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Chinese conservation officials have announced that giant pandas are no longer endangered. Their status has been downgraded to “vulnerable,” and the international conservation community is celebrating. “Thanks to decades of collaboration between the Chinese government, local communities, companies, and NGOs, the giant panda’s future is more secure,” said Colby Loucks, WWF’s Vice President for Wildlife Conservation. 1,800 giant pandas now roam the wild, up from 1,100 in 2000.
While China’s conservation community celebrates its big win, the Smithsonian National Zoo in Washington, DC, is celebrating a panda miracle of its own. 22-year-old giant panda Mei Xiang was thought to be too old to have a cub but gave birth to Xiao Qi Ji, or “little miracle” in August. Now, he’s making his first public debut. If you want to see the adorable young cub, get to the National Zoo ASAP; when he turns four, Xiao Qi Ji will be shipping out to live with his siblings, Bei Bei, Bao Bao, and Tai Shan, in China.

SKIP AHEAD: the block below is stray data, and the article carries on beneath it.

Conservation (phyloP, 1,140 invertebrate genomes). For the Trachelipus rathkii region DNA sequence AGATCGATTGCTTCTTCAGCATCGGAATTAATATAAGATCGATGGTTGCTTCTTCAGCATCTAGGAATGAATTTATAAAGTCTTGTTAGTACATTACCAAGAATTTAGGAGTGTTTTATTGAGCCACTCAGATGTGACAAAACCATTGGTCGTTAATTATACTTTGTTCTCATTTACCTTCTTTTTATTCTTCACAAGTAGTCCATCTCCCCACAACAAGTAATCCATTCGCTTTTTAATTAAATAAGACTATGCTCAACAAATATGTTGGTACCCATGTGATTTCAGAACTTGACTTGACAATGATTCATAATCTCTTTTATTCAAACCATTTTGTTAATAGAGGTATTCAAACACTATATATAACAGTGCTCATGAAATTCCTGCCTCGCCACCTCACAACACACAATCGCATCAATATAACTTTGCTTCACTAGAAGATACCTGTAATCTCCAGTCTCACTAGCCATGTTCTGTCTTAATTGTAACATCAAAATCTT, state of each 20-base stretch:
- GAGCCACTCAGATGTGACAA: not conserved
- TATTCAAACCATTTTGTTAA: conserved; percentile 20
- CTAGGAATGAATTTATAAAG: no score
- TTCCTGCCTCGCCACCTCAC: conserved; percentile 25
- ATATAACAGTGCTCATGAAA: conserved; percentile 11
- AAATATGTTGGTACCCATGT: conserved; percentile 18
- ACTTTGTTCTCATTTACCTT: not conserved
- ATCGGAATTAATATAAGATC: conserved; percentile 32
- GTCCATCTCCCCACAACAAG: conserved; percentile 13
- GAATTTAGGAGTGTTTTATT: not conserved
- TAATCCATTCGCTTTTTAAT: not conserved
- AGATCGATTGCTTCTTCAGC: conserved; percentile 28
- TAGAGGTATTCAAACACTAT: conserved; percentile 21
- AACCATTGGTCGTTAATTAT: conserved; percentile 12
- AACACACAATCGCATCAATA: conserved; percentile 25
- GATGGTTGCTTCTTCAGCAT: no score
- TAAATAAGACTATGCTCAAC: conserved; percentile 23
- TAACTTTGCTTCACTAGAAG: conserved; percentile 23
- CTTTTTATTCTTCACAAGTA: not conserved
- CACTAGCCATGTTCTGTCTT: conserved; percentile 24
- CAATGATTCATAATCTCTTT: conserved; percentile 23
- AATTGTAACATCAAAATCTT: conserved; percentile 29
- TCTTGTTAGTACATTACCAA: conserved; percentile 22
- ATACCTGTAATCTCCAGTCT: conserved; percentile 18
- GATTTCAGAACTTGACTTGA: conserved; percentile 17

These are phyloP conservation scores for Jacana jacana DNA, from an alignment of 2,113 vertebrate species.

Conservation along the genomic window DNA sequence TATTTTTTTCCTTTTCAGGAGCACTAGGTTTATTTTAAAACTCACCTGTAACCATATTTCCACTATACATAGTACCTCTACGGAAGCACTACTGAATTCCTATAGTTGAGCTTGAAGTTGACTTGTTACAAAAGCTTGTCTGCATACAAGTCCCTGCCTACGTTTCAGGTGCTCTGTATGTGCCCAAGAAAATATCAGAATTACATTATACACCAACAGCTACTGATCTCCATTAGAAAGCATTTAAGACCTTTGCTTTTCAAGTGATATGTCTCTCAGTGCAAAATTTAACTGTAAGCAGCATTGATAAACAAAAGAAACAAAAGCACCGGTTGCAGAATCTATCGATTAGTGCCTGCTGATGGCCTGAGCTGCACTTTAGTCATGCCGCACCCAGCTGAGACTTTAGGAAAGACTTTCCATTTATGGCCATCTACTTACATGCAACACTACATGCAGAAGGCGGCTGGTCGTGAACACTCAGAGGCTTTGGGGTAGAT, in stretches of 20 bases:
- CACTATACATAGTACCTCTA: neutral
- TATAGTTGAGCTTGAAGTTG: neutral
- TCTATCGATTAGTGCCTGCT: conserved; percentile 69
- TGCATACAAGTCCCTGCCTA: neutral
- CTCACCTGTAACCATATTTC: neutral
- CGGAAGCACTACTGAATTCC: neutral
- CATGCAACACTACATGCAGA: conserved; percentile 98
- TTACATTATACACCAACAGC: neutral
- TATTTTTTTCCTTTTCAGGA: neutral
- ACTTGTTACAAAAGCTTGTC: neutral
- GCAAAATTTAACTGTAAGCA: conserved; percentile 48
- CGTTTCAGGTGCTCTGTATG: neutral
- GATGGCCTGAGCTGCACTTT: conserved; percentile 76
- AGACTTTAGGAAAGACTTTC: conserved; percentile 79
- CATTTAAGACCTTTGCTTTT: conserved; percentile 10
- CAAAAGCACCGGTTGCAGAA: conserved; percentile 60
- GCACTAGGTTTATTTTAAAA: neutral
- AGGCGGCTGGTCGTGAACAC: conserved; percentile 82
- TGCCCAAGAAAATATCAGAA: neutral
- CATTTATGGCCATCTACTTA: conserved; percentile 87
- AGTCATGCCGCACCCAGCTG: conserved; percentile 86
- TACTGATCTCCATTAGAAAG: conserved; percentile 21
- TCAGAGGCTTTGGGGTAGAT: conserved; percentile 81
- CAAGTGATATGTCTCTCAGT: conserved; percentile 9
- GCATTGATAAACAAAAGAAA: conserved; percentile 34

by Natasha Lasky, ODP Staff Writer The International Union for the Conservation of Nature (IUCN) has set a new conservation standard, called the IUCN green status of species. This standard will not only suggest how close a species is to extinction but also how close it is to recovering its original population size and health. […]
As IFAW recently explained, no matter where you live—the valleys of the Himalayas, the Melbourne coastline, or the landlocked prairies of Kentucky—more than 50% of the air you breathe is produced by the ocean. Yet the ocean makes much of that oxygen thanks to little marine organisms called phytoplankton and the marvels of whale poop. […]
by Natasha Lasky, ODP Staff Writer Rivers and lakes across Northwestern states — from Yellowstone to Montana — have lost most of their trout, due to extreme drought conditions. Because of this, state authorities have implemented a variety of restrictions to preserve their dwindling trout populations, leaving recreational fly fishers in the lurch. Why This […]
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